For over 20 years, two buildings on the right side of this company street helped military — and civilian — authorities uphold law and order in New Mexico Territory. Inside the guard house that once stood on the corner just ahead, and inside the prison you see here, deserters, drunkards, burglars, brawlers, assassins, rustlers, horse thieves, and Comancheros were punished for their crimes. A frontier Army post like Fort Union, with its hundreds of soldiers, military families, and civilian employees was — in effect — a small town under martial law. The provost marshal and the daily guard patrols kept the peace and handled problems in this volatile community, like a town marshal with deputies might do elsewhere.

We cannot sit down and have such a set of [horse] thieves run off with our stock with impunity. The Civil authorities seem to be powerless to cope with them.
—James H. Carleton, lieutenant colonel commanding Fort Union, March 1867

Oh no! Look who’s in jail!

There were few chances for family life for any enlisted man in the United States Army on the frontier. Regulations did not allow new recruits to have a wife or child. No soldier could marry without the permission of his commanding officer. That permission was seldom given — unless the future wife was willing to work for the Army as a laundress.

Between Fort Riley, Kansas and California you would have found no bigger or better medical facility than the one that once stood here. In 1864 it cost $45,000 to build. This six-ward hospital had from 10 beds to 126 beds over its life. Here a hardworking staff of two Army doctors, two stewards, a cook, two nurses, and three hospital matrons treated and nursed both soldiers and civilians. Untrained enlisted men also helped tend the sick.

front and back of hospital

hospital courtyard and lecture room.

Their caseload was overwhelming: blisters, boils, burns, cuts, colds, coughs, childbirth, fevers, flu, pneumonia, ulcers, gonorrhea, syphilis, scurvy, scarlet fever, typhoid, small-pox, diarrhea, delirium, opium overdose, alcoholism, rheumatism, broken bones, and gunshot and arrow wounds. In December 1876 — a typical month — Fort Union’s medical staff treated 425 patients, of whom 166 were hospitalized. About 40 percent of the people who lay in these hospital beds were civilians — who had to pay 50¢ a day for treatment.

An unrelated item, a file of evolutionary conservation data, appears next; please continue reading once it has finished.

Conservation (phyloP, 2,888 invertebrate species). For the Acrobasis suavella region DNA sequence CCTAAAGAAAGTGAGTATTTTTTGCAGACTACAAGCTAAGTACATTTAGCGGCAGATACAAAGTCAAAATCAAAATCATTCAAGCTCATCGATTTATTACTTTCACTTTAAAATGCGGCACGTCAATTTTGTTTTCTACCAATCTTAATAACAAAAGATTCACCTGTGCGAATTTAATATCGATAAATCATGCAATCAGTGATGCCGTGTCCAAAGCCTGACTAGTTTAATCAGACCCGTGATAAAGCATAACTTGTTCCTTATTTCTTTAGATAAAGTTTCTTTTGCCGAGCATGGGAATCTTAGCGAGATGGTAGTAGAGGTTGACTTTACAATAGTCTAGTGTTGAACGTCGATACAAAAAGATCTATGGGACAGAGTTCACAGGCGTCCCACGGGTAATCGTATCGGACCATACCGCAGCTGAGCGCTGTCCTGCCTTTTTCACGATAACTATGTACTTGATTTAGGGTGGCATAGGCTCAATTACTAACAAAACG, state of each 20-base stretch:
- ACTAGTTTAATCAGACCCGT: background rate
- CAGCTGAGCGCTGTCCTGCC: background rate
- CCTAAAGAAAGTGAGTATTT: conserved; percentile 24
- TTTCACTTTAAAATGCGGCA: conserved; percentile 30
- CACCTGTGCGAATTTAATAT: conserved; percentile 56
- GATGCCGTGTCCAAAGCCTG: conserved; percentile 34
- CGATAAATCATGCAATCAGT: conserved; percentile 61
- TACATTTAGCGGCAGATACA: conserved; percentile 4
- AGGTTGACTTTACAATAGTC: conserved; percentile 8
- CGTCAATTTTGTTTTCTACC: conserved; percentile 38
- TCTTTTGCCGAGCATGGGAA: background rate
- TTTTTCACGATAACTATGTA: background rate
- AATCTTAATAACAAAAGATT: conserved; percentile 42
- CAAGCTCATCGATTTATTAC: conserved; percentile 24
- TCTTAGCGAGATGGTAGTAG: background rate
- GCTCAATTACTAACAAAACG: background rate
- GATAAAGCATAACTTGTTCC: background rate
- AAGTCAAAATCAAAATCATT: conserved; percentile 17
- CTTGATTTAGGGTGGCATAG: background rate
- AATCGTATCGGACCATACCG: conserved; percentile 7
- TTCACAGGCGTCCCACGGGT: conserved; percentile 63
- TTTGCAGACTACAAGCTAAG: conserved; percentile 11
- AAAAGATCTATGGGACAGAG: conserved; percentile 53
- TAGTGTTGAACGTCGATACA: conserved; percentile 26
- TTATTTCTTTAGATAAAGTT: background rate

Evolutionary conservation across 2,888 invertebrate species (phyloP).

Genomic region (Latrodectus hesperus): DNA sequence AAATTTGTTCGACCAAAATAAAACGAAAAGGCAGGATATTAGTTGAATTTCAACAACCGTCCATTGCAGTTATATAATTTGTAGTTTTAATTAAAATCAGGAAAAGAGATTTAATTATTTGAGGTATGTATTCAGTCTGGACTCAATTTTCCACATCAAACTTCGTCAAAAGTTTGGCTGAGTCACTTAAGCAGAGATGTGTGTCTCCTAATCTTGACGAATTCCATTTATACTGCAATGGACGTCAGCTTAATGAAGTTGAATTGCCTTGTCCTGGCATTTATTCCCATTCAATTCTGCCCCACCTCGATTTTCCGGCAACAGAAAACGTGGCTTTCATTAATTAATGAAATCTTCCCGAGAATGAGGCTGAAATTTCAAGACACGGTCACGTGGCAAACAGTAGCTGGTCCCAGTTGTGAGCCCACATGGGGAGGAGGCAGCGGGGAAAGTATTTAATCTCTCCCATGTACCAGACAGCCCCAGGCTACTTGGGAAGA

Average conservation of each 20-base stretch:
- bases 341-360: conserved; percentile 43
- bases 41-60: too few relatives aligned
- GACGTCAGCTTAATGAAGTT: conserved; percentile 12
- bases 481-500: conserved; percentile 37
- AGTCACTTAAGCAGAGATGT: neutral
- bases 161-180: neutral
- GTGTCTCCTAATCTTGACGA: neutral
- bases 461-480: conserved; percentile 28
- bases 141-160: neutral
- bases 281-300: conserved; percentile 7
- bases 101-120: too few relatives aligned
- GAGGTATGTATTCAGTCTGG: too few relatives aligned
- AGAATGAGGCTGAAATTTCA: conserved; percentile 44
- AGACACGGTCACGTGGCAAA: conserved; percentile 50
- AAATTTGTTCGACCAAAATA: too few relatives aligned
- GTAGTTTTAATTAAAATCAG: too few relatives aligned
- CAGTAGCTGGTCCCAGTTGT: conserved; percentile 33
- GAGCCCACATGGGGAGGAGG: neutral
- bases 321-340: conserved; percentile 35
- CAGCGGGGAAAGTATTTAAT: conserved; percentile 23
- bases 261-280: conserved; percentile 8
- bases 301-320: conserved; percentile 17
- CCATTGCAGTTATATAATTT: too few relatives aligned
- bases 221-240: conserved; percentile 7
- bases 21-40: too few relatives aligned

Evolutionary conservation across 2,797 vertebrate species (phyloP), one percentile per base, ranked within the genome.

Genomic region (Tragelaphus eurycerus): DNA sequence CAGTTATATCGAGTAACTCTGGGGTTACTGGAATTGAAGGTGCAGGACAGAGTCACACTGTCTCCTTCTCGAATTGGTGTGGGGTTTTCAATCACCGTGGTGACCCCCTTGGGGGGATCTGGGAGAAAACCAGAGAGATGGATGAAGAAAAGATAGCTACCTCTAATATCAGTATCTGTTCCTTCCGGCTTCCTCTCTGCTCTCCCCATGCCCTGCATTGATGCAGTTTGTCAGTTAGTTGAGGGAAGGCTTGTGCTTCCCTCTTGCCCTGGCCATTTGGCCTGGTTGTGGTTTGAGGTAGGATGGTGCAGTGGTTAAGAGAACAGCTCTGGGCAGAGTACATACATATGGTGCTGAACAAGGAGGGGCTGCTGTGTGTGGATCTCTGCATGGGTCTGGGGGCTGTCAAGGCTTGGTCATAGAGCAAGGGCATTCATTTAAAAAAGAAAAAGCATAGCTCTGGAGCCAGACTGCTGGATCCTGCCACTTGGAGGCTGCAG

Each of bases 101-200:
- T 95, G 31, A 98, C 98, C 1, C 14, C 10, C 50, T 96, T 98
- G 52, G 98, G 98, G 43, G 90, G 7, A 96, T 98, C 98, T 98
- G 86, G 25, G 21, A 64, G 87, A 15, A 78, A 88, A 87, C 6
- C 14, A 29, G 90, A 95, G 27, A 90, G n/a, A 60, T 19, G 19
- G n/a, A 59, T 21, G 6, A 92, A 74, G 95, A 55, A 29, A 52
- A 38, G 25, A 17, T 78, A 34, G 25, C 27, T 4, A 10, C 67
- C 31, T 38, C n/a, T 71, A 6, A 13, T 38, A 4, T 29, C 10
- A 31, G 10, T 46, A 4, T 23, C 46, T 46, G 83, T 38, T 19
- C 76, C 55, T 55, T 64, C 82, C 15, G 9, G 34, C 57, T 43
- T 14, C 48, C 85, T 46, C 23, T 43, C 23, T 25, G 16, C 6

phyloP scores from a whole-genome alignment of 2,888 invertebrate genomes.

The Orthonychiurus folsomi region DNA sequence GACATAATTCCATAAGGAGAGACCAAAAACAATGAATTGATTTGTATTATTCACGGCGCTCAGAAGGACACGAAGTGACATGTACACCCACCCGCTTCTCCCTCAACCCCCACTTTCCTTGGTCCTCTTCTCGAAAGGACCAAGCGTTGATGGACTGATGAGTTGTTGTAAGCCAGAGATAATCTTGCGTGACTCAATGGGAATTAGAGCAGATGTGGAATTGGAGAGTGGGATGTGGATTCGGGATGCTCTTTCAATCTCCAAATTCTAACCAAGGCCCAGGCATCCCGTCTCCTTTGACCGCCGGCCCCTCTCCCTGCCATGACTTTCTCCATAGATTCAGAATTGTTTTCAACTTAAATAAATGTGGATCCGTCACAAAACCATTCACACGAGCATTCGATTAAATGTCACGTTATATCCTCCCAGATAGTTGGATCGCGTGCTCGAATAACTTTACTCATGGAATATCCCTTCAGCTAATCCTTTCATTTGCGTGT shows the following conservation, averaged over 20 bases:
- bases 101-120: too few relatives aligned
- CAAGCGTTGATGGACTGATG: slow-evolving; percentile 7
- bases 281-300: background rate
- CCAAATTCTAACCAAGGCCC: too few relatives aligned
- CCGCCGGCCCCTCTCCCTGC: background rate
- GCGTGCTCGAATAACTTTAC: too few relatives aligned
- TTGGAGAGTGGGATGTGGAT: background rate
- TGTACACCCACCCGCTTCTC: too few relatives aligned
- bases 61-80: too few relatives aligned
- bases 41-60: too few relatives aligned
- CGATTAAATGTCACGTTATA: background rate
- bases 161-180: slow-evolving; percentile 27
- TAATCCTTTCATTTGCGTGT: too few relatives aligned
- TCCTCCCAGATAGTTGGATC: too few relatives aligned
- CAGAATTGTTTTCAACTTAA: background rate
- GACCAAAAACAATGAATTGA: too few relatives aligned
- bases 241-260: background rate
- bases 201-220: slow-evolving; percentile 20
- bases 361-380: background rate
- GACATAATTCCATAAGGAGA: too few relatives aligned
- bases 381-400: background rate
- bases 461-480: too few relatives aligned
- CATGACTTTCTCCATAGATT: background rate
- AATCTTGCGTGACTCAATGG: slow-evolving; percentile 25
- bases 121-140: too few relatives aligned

The Chaplin’s quarters, he had a nice place.

They even had a baseball team

As Dave mentioned, this was definitely an impressive place to visit. I know we learned a lot about being here, as well as were in awe of just how much went on in the fort, even on one particular day, and how much everyone needed the fort for their survival. It was their whole lives, most of them worked there, ate there as well as slept and even played here, they even had a baseball team. Heck, It served the whole South West area for a long while.

2 thoughts on “FORT UNION & SANTA FE TRAIL

Leave a Reply to mbb6005 Cancel reply

Fill in your details below or click an icon to log in:

WordPress.com Logo

You are commenting using your WordPress.com account. Log Out /  Change )

Twitter picture

You are commenting using your Twitter account. Log Out /  Change )

Facebook photo

You are commenting using your Facebook account. Log Out /  Change )

Connecting to %s